A faithful but undoctrinaire Thomist, Piemontese claims to uncover the basic "existential" structures holding in all properly philosophical activity. Attention to the three basic structures of interiority, critical restlessness, and contemplation allows him to put off the "objective" question of the "essence" of philosophy. The author exposes strongly the great need for genuine mutual questioning among the varieties of systematic thought.--C. D.
Beginning with a penetrating discussion of philosophy as metaphysics, and Heidegger's notion of the suppression of metaphysics, Lugarini turns back to Hegel and "philosophy as absolute knowledge." The difficulties posed by these concepts of philosophy are to be resolved by Husserl's own attempts to find the way towards "philosophy as rigorous science"-and this way is that of phenomenology of the Lebenswelt. A clear and readable book, even if the interpretation of Husserl overstresses the latter's remarks on Lebenswelt.—C. D.
Students of Marcel will find this volume a helpful guide to the genesis of his mature thought; by themselves the "fragments" are of scant value, as the author himself states in a postscript written in 1961. During this five-year period, Marcel struggled mostly with Hegel and the post-Kantians, and though in complete ignorance of Kierkegaard, he paralleled the Dane's thought strikingly.--C. D.
An inclusive and non-technical introduction to "the universal teacher of Christendom," in which biography, history, and philosophical argument are intertwined. The author emphasizes parallels between Thomas' time and ours, and points to the special relevance of his spirit to the challenges of our age. A major theme of the book is that Thomistic "terminology" is not coincident with Thomas' "living language," and that the latter is decidedly more worthy of attention.--C. D.
It is good to have these essays in English: a non-systematic series of reflections on the themes of history and truth, ranging in topic from theological issues to philosophy of history to political and moral questions. The two last essays, "True and False Anguish" and "Negativity and Primary Affirmation," are salient criticisms of negative existentialism, continuing more or less in the path opened by Jean Nabert. The translation is laced with fascinating neologisms metamorphosed from the French.—C. D.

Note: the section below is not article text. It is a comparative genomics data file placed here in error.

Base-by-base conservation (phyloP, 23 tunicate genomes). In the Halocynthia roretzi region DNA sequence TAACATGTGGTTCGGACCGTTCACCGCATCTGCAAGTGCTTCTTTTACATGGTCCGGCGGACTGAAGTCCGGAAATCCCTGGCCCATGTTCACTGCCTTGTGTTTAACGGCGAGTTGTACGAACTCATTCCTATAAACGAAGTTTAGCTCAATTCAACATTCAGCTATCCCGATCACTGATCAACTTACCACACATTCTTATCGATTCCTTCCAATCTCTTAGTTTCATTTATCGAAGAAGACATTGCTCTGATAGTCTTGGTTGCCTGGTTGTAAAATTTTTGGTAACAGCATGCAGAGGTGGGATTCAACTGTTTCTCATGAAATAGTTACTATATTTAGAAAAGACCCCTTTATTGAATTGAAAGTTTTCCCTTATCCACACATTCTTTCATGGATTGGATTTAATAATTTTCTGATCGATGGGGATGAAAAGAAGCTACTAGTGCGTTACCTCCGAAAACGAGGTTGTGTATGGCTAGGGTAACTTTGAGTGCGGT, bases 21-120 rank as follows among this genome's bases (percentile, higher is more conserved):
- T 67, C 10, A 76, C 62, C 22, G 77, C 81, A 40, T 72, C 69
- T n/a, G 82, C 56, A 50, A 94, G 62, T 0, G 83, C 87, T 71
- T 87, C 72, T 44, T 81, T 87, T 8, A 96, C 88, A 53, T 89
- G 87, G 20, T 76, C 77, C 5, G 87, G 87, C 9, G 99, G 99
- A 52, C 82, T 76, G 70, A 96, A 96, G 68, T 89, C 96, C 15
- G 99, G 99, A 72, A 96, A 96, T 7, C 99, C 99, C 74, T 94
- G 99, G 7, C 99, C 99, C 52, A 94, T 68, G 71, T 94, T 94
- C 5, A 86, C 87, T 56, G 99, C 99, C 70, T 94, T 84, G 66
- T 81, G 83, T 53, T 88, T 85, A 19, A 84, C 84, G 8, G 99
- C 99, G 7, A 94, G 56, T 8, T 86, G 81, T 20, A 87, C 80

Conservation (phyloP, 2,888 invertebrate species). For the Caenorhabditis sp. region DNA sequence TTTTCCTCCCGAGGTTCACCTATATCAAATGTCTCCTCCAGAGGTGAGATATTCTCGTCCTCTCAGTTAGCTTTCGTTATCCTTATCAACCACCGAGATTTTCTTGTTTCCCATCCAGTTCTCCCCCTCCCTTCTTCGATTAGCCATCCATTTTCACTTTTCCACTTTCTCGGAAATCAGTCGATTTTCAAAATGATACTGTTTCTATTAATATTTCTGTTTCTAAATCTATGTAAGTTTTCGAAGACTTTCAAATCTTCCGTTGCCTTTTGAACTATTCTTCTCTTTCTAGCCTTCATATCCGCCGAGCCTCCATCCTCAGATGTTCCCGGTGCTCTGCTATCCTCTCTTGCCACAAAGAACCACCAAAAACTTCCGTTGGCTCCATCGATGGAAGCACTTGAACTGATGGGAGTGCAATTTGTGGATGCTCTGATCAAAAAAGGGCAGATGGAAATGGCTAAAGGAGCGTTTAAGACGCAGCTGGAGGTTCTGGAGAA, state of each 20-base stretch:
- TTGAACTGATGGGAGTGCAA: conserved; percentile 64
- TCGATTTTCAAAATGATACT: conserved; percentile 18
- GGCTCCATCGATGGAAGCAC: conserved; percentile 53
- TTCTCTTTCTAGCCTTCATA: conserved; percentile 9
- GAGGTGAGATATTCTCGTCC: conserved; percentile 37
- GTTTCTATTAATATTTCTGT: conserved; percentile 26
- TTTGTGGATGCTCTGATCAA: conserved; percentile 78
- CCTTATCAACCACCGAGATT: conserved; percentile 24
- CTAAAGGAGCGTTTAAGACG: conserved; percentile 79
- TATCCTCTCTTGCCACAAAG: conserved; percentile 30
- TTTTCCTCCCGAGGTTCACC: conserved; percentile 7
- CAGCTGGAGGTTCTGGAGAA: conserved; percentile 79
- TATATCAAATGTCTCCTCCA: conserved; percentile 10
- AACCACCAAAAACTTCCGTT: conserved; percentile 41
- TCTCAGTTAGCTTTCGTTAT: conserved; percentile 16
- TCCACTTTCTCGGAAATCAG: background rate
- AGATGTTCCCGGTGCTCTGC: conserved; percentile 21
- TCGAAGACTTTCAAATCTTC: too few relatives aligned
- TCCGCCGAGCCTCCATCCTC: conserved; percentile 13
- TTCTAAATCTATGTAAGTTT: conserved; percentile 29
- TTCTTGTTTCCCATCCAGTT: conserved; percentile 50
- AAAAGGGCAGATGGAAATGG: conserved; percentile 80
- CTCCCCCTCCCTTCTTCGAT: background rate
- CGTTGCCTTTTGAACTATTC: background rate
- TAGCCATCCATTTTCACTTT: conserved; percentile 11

A bewildering, frequently vertiginous and—as the author claims—"scandalous" and "frightening" book, not without exciting spots. The source of evil is incoherence, spawned by démesure and ignorance, and its instruments are always masked as goodness. The author's many-sided theses are not so much argued as shouted; and despite the frequent use of dialogues, the reader hardly feels invited to answer. Such is the power, such is the poverty, of philosophizing with a hammer.—C. D.
Bound together here are the four principal addresses of the Venice Symposium on Aesthetics of 1958, and a large number of commentaries and discussions based upon them. What is most striking in the collection is the sheer variety of viewpoints. Richard McKeon's essay, concluding the volume, gives an overview of the discussions, and sorts out the major underlying themes and problems, fitting them into the spectrum of contemporary philosophizing.--C. D.
True to the publisher's purpose, this book is an "initiation"; it is at once a synthesis of the main phenomenological studies of "the body" and a thesis-book which includes criticisms of some current views, notably Sartre's. The body must be understood in terms of présence, in other words, in terms of dynamic relationships; the knowledge of structures and attributes is subsumed under the inquiry into modalities of human existence. "Incarnation" is not something that can be finally known; the inquiry into (...) its modalities finds that there is always and necessarily something left over.—C. D. (shrink)